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Interviews by Dave Kihara, Sharon Lerner & Coco McPherson. Photographs by Hiroyuki Ito, Mayita Mendez, Michael Schmelling & Michael Sofronski


Debby Caskey

How long have you been homeless? About three weeks.

How did you become homeless? This is my first time in this situation. Where I'm from, people aren't homeless. They told me here that if I'd been on welfare my whole life, I'd have a much better chance of getting help.

Where are you sleeping tonight? We don't know where we're going to be tonight.

How do people treat you? You get a lot of attitude from people because they know they're going home at night to their own homes.

What should the city do differently? Kids are sitting in these agencies all day long with their families waiting to be placed somewhere. You have to be physically present to get processed. Nothing is set up to make this process work well.


Darren Owens, 29

How long have you been homeless? One month.

How did you become homeless? We were living with my girlfriend's mother. We all lost our home when she messed up.

Where are you sleeping tonight? I don't know. Every 10 days I have to come back here for housing eligibility. When I'm here, I can't work. I haven't been to work this week at all. I'm also trying to go to night school. My wife's leg was amputated below the knee and they won't even give her priority as a disabled person.

How do people treat you? The people who work for the city act like you're lying.

What should the city do differently? The process of obtaining housing is inhumane. Every 10 days they want you to come back and get recertified. They want to know what trains we took, what soup kitchens we ate at, the name of the pastor of the church we went to for a meal. They don't believe anything you say.


Joaquin Umpierre, 35

How long have you been homeless? Six months.

How did you become homeless? I worked for 15 years as a bookbinder and then the company moved to Hackensack, New Jersey. I couldn't afford the commute, so I lost my job there. I applied for public assistance but because my wife works for the Board of Education, I wasn't eligible. We really can't survive on one income.

Where are you sleeping tonight? We're waiting to find out. They sent us to a shelter in Queens, which is about as far from anything we know as it can be.

How do people treat you? It's crazy because I've worked all my life and we're homeless. They tell us the system will work better for us if she quits her job.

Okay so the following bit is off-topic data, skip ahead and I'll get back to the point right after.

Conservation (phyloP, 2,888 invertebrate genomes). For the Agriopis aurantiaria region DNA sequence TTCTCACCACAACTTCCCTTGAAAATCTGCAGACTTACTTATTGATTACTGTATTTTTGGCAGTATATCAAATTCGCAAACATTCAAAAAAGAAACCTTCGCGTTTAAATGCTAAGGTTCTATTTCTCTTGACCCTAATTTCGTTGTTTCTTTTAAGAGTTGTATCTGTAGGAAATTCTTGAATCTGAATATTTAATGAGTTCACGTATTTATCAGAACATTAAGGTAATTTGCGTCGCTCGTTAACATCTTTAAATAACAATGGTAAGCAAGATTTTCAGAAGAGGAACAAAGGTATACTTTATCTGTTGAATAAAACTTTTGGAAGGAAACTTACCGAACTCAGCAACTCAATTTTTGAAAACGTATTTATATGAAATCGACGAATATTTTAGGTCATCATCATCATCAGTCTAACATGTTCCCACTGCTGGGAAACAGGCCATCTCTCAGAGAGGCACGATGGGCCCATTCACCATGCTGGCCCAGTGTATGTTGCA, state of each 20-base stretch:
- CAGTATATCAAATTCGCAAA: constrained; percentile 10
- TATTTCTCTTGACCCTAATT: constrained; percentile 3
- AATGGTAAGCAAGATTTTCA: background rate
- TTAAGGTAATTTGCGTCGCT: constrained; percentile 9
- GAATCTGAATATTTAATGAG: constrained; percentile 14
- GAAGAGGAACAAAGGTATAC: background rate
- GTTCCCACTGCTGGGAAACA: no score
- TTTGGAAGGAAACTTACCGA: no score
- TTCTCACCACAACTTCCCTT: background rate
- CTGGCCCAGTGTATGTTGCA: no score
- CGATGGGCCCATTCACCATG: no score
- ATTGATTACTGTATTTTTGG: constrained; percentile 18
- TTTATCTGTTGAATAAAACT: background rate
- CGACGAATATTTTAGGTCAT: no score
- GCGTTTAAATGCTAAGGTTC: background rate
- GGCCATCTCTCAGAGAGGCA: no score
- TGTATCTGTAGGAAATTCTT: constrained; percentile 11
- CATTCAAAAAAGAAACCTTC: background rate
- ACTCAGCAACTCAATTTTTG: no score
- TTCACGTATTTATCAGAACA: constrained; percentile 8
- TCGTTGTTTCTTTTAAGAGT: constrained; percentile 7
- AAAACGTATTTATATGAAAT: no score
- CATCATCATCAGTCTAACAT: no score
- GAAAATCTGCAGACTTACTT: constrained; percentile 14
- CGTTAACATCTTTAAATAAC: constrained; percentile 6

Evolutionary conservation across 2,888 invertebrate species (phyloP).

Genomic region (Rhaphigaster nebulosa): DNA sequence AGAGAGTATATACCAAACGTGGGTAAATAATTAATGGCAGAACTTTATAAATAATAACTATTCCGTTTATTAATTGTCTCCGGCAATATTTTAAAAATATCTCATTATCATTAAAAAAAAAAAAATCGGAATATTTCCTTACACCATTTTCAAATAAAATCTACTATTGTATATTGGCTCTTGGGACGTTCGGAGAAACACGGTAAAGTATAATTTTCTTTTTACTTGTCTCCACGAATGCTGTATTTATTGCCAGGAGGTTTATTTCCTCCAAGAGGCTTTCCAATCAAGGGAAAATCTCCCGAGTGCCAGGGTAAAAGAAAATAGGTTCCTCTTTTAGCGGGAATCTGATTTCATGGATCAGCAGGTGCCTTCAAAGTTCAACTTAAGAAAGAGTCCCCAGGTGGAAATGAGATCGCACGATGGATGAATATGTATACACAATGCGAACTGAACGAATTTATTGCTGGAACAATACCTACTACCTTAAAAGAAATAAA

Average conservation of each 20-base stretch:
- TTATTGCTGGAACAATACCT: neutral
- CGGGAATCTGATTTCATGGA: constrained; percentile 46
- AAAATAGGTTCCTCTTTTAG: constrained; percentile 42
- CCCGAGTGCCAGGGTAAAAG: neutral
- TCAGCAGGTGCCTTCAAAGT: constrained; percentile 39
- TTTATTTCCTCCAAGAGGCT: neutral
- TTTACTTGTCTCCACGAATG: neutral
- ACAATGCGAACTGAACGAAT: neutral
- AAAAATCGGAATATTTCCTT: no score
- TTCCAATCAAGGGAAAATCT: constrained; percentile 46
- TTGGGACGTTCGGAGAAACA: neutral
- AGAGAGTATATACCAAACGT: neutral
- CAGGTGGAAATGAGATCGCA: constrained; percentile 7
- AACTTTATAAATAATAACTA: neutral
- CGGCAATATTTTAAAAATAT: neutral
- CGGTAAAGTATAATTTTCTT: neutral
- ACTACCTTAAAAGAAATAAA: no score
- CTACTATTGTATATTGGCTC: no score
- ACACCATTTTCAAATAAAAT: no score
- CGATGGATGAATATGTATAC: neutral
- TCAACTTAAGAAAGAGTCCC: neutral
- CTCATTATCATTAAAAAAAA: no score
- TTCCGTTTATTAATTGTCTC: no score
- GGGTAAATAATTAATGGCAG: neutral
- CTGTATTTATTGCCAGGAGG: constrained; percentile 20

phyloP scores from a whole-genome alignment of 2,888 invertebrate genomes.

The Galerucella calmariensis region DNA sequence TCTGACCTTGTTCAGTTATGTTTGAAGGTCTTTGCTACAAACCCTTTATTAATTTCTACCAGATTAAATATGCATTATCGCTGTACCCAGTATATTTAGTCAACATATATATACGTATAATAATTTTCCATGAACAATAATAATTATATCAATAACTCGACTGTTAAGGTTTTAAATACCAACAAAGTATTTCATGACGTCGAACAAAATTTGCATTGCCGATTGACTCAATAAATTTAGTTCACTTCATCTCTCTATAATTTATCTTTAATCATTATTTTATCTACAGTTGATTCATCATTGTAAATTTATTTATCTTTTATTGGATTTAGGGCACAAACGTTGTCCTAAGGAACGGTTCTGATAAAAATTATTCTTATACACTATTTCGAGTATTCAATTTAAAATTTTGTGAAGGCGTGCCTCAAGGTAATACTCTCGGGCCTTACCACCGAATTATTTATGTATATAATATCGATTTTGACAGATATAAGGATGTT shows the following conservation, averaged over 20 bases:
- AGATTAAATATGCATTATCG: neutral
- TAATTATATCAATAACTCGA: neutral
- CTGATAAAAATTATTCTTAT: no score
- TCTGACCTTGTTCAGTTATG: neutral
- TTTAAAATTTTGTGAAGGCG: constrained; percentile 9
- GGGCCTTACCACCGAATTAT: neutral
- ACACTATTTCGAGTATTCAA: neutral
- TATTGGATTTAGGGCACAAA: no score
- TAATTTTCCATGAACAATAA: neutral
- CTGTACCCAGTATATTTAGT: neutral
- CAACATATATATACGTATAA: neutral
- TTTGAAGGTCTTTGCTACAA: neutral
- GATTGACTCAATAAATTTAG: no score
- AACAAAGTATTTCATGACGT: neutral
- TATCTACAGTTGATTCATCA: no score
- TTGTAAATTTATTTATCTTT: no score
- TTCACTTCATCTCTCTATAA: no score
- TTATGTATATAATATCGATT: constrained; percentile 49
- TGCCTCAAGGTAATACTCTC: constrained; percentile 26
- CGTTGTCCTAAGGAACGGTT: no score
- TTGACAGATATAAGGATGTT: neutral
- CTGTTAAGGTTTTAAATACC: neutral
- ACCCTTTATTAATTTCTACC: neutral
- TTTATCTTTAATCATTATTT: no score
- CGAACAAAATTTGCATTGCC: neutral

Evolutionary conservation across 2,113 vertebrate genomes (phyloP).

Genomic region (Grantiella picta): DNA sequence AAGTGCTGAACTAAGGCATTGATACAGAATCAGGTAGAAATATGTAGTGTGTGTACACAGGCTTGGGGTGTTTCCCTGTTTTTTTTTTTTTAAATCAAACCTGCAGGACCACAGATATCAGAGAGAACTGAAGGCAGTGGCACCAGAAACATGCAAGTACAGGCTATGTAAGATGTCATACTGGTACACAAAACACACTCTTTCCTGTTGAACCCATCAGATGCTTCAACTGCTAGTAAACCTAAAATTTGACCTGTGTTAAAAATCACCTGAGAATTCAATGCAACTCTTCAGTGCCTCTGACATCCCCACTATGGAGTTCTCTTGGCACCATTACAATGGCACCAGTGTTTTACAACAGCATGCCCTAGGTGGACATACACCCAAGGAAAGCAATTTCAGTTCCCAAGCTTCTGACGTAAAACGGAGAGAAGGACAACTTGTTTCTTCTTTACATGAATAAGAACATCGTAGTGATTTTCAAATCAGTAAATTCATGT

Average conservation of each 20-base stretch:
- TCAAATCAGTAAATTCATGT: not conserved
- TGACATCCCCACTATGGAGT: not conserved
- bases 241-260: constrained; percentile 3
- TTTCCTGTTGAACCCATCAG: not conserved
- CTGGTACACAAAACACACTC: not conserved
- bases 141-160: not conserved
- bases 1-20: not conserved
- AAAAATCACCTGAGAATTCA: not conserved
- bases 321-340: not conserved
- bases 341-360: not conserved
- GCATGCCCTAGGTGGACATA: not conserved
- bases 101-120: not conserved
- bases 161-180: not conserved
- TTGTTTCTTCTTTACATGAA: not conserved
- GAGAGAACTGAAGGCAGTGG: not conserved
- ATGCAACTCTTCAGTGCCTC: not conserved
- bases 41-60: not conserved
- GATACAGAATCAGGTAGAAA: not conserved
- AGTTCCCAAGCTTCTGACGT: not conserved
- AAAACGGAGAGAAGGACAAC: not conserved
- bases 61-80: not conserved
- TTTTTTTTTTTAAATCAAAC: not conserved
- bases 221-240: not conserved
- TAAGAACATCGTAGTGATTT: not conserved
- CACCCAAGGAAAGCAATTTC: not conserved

What should the city do differently? For instance, it's set up now so that to qualify for emergency housing, we have to be present at the center so it doesn't look like we have a place to live. That makes no sense.


Tonya McIntosh Owens, 26

How long have you been homeless? Four weeks.

How did you become homeless? We were living with my mother but we can't be around her. We all got thrown out and now they want a copy of the eviction notice to prove we have no place to live.

Where are you sleeping tonight? They've been putting us at the Allerton Hotel at 22nd Street and Eighth, but it's filthy and the bathrooms for everyone are in the hallway. The elevator shuts down at night and because I'm on crutches, I'm trapped there.

How do people treat you? They want to find out that you're making things up. Now they keep saying that the address we use for mail is actually the place we're living. We've been declared ineligible [for housing] three times.

What should the city do differently? They make you jump through hoops. My kids are in ACS and I have to make all my meetings or I could lose them. If they have all this money to throw around—they spend $2100 to put someone in a hotel room for three weeks—how can they give you only $250 a month for housing and expect you to find a place?


John Summi, 52

How long have you been homeless? Two years.

How did you become homeless? The housing department condemned the building I was living in. The city put me in a hotel, then they put me in the YMCA. Where are you staying tonight? I'm staying at the YMCA. It's really run-down. They let the place get run-down. There is no phone service and I can't call anyone.

How do people treat you? People are very helpful. Like when I'm trying to get social security or disability, people always help me. And everyone at the soup kitchens and pantries [where free food is distributed] is nice. I didn't even know anything about these places until I became homeless.

What should the city do differently? If they are going to spend money on sports stadiums and high-rise buildings, there shouldn't be any people living on the street or in a shelter where you can be stabbed.


Mack Williams Jr., 37

How long have you been homeless? Twelve years.

How did you become homeless? I lost my job loading trucks in the garment district. I was living alone in Brooklyn at the time, making $150 a week. My apartment cost $250. After food and transportation, I just couldn't afford it.

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